Parent Hopping Mad Over Thank-You Notes

I got this email yesterday from a Highland Park High School parent who wished to remain anonymous, so much so that I’m not even sure whether it’s from a mom or dad:

Are manners and handwriting outmoded? My child just graduated HPHS, and we’ve gone through the fun of giving and receiving graduation gifts. However, I’m shocked at the thank you notes – and lack thereof. As I’m writing, it’s June 12, and there are 9 gifts we delivered mid-late April which have yet to be acknowledged…7-1/2 weeks later! Further, the handwriting on the notes we have received makes me wonder where the school instruction has gone on this subject. Chicken scratch printing from 18- and 19-year-olds was heartbreaking. Clearly, they have written this way for 12 years in HP schools without any more being demanded of them.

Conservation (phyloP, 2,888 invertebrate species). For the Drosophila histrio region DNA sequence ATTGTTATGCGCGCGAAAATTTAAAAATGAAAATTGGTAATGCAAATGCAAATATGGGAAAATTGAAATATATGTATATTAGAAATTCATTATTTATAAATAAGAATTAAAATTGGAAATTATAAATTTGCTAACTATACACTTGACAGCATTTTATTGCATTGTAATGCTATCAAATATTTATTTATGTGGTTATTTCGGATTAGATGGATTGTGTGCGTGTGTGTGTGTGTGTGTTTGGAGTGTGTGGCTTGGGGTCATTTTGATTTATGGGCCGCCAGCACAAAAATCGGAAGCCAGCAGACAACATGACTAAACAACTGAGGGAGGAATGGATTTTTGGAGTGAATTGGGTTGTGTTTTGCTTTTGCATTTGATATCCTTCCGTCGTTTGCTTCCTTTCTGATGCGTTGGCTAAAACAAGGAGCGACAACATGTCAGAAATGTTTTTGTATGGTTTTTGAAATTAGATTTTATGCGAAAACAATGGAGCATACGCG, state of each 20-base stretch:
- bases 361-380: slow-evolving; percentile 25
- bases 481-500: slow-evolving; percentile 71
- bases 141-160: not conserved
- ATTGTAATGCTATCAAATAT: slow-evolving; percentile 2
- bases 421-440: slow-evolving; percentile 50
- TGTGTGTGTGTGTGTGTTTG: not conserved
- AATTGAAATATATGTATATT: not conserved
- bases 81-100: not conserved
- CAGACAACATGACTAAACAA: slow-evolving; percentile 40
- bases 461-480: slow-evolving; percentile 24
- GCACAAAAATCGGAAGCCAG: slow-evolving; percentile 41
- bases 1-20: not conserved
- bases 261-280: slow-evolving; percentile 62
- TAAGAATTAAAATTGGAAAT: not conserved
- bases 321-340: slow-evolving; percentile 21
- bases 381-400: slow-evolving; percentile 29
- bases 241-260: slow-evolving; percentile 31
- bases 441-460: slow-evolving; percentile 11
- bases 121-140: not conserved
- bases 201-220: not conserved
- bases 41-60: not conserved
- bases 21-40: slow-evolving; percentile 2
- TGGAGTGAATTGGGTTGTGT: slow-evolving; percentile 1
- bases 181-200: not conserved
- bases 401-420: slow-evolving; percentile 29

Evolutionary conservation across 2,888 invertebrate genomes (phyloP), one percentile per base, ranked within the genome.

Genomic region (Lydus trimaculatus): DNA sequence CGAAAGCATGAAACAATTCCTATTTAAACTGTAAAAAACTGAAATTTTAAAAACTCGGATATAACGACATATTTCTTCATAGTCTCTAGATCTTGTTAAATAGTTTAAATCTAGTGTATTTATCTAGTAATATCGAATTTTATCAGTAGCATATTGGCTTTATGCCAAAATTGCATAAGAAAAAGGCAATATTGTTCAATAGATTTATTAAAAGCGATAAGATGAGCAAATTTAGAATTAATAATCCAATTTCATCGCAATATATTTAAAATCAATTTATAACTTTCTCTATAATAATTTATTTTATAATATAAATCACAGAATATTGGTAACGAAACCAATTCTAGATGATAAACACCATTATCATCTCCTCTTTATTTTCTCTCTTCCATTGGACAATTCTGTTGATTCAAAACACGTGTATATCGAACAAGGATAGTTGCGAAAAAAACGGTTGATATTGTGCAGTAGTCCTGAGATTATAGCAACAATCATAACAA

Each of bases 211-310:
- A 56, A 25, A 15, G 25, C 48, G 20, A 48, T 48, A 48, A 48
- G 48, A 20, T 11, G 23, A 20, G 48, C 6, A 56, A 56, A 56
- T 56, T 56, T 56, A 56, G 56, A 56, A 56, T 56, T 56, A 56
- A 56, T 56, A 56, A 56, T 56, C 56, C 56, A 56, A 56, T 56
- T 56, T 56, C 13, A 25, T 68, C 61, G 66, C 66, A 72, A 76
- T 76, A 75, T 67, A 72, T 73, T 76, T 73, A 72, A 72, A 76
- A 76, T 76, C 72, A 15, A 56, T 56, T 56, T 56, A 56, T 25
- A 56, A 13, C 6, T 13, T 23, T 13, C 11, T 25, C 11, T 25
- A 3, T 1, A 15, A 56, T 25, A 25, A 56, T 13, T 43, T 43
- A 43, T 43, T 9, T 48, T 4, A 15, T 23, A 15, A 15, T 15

Sound off, parents. Does this match up with your thank-you-note experience?

By Dan Koller Jun. 13, 2013 | 6:45 am | 19 Comments | Comments RSS
19 comments to "Parent Hopping Mad Over Thank-You Notes"
  1. Observer @ June 13, 2013 at 7:39 am
    Yes, the handwriting times have changed. Cursive is not in the Common Core State Standards for English. Computers mean kids write less and get less practice. Some kids, especially boys, don’t naturally have the fine motor skills for nice handwriting, and keyboards and video controllers don’t develop them either. High school teachers are looking for content; they just need legibility, and most of the papers are Word documents, printed or emailed.

    I wouldn’t assume the chicken scratch means the notes are insincere or rushed. I bet you would have heard from the others promptly if they could have communicated electronically, their usual mode. At least you had fun giving the gifts.

  2. nfw @ June 13, 2013 at 9:09 am
    Slow down, HP mom. Most of the kids are still pooped out from the massive partying that took place in May. Yes, promptness of thank you notes is best, but a late thank you note is better than none. I always appreciate the note, so griping about the ones you did receive is a bit overly critical, don’t you think?Emiy Post used to say you had 60 days for the note. Turn your burner down to a simmer will you? Aren’t there much bigger fish to fry here?